1. Make sure signing up is easy to do! In a 2007 study of over 1200 wineries, ZinMarketing, a California-based consultancy, revealed that only about 50% of wineries made sign up possible on their websites! So trade, press, or potential consumers who have taken the time to seek more information are either asked to take another step (call or email) or are lost because their information isn’t captured.
2. Make it personal: Address it to a specific person (not “Dear wine club member” but “Greetings, Dixie”). And send it from a specific person (Dixie@trelliswineconsulting.com versus “firstname.lastname@example.org).
3. Use a compelling title: “Dixie’s News” is a lot less interesting than “Eight Ways to Increase your Account Sales”, “New Winery, XYZ, Receives Top Acclaim!” or “Special Discount For Loyal XYZ Customers”.
4. Offer a call to action: Perhaps it’s a discount for a limited time, a chance to win a bottle or case (where legal), free shipping, or the first X number of buyers receive an invitation to a future event.
5. Report news of interest, but don’t go overboard on copy: This is not your website’s “About Us” section –- the main purpose of an email marketing campaign is to sell wine. E-marketing does provide a great opportunity to report on any new press, interesting developments, or compelling offers.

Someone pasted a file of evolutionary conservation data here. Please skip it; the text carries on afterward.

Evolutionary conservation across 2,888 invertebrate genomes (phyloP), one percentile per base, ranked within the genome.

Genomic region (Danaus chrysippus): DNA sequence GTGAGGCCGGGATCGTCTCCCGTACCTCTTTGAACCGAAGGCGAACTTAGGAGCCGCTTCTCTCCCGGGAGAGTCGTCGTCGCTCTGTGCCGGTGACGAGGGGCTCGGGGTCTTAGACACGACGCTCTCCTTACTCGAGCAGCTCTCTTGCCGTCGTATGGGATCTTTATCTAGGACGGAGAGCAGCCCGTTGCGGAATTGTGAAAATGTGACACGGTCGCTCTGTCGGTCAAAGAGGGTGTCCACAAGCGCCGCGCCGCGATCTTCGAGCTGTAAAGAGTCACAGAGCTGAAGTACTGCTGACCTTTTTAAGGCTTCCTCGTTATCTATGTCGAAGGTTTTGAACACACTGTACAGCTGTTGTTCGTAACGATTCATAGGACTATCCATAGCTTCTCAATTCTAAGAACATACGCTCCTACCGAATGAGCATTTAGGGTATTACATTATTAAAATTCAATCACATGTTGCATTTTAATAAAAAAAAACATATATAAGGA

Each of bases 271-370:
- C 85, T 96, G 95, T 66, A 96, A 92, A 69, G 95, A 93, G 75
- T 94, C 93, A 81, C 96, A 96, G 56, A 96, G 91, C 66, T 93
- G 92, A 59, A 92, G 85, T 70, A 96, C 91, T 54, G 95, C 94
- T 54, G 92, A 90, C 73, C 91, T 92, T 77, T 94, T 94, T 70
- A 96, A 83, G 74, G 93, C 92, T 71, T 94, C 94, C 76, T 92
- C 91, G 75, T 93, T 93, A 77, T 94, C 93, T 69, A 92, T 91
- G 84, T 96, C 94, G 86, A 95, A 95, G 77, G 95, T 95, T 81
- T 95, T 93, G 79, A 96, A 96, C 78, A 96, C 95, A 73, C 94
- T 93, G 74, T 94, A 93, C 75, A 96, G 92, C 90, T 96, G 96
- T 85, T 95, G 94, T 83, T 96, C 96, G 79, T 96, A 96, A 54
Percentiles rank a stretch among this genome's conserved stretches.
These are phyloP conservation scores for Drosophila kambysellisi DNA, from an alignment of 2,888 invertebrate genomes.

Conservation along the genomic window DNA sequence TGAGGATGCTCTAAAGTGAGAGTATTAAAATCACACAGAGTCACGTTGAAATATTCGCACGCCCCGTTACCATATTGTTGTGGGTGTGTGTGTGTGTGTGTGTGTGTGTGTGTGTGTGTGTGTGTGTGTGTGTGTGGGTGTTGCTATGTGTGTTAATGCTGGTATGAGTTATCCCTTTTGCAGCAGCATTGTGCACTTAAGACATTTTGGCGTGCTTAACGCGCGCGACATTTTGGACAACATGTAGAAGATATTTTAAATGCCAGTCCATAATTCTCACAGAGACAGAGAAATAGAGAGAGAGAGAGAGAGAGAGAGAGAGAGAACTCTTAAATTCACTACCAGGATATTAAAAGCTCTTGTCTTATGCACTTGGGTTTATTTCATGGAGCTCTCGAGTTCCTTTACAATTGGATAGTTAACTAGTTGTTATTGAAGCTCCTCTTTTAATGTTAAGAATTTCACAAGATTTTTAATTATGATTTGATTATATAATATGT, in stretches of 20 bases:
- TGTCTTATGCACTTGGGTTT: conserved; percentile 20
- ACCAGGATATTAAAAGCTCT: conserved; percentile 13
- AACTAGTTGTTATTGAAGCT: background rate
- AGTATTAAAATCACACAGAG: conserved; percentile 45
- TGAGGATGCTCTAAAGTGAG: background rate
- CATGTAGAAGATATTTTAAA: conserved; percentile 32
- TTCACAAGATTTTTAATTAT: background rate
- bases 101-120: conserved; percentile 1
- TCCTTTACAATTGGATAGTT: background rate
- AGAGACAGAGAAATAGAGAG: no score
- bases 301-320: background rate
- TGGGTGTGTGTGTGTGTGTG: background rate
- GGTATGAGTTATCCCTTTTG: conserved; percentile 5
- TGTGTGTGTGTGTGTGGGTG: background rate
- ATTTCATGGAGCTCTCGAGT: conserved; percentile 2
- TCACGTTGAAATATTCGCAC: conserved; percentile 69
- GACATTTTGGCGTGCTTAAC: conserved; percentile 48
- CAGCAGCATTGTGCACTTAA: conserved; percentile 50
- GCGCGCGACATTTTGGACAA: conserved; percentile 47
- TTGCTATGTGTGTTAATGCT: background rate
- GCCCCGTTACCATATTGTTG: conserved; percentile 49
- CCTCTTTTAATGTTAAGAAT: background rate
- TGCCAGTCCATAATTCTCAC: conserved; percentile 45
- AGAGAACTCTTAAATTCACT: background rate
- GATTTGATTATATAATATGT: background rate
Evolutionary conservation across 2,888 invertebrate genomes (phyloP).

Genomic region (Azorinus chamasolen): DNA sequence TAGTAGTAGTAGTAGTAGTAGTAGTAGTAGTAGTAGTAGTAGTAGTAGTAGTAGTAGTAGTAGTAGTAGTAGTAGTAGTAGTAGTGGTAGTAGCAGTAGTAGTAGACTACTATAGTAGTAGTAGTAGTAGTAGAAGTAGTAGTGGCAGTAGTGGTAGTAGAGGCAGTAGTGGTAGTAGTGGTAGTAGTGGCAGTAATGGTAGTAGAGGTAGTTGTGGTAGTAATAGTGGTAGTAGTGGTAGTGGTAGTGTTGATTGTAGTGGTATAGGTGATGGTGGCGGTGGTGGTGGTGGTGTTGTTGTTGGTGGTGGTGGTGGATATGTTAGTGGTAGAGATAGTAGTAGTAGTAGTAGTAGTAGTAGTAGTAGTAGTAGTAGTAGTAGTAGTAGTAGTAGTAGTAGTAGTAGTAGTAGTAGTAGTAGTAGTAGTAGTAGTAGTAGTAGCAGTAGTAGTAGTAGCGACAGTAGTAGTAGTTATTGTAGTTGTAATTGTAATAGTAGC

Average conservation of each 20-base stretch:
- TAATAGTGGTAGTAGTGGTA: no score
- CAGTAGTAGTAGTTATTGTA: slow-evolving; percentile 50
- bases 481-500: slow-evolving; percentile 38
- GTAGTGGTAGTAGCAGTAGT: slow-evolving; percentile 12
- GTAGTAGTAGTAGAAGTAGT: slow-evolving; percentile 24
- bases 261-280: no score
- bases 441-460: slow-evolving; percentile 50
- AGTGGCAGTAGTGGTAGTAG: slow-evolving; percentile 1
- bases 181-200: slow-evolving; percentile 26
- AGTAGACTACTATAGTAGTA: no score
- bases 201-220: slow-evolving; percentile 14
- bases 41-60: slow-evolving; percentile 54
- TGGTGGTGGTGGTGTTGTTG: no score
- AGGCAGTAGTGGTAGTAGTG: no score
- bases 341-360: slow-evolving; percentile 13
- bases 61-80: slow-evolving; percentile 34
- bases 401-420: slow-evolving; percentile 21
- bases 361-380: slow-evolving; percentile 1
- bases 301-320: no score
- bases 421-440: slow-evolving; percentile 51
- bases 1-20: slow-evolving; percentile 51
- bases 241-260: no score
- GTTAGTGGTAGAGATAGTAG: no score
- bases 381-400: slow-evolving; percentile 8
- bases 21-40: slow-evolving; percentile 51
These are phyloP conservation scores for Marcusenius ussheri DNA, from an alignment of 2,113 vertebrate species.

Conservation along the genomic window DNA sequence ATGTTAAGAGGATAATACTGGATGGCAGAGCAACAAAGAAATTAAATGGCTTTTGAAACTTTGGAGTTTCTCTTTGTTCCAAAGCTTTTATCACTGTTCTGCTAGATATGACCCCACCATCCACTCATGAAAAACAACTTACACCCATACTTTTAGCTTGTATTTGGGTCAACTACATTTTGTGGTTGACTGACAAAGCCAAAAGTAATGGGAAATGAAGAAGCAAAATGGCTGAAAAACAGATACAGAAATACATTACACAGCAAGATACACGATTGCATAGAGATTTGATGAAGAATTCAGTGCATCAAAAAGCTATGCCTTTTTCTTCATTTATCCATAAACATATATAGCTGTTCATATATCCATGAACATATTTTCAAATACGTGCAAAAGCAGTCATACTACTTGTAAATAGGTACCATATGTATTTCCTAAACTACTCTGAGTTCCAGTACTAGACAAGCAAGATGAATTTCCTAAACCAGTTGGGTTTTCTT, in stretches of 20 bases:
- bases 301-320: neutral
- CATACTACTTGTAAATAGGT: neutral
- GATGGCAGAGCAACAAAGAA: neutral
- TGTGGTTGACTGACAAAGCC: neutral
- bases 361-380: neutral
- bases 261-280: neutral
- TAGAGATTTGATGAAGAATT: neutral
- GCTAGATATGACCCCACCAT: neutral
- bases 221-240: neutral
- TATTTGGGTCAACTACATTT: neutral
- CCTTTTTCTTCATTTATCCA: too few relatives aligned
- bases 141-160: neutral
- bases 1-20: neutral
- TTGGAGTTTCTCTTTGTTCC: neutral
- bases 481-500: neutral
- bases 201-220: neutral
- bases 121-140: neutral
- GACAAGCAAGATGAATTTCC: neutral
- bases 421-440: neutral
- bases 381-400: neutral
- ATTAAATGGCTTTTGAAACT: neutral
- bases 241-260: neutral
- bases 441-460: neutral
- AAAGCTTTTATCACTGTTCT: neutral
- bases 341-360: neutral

6. Make sure your brand shines through: Your communication should look and feel like that of your brand. Make sure your logo is high-resolution and is prominently displayed. Be sure to include your unique selling propositions and convey your wine brand’s personality using consistent tone, style and color.
7. Make e-marketing a habit: Instead of waiting until it’s time to publish to add new contact information collected in between emails, update your list weekly, or each time you receive a new address after networking events, wine tastings, conferences, etc. Just be sure to ask permission. Similarly, if you receive press or have an idea for content, record it immediately. That way, you’re not scrambling for copy at the last minute. (I keep these notes on my Outlook “newsletter” task bar.) Effective e-marketing doesn’t just happen on the day you send an email –- it’s a constant process.
8. Focus on driving traffic to the point of sale: The primary and most visible link should be to your online store. Don’t make it difficult to buy wine by sending potential customers to your winery’s main page and asking them to find it! You want the valuable click-throughs going to the right page.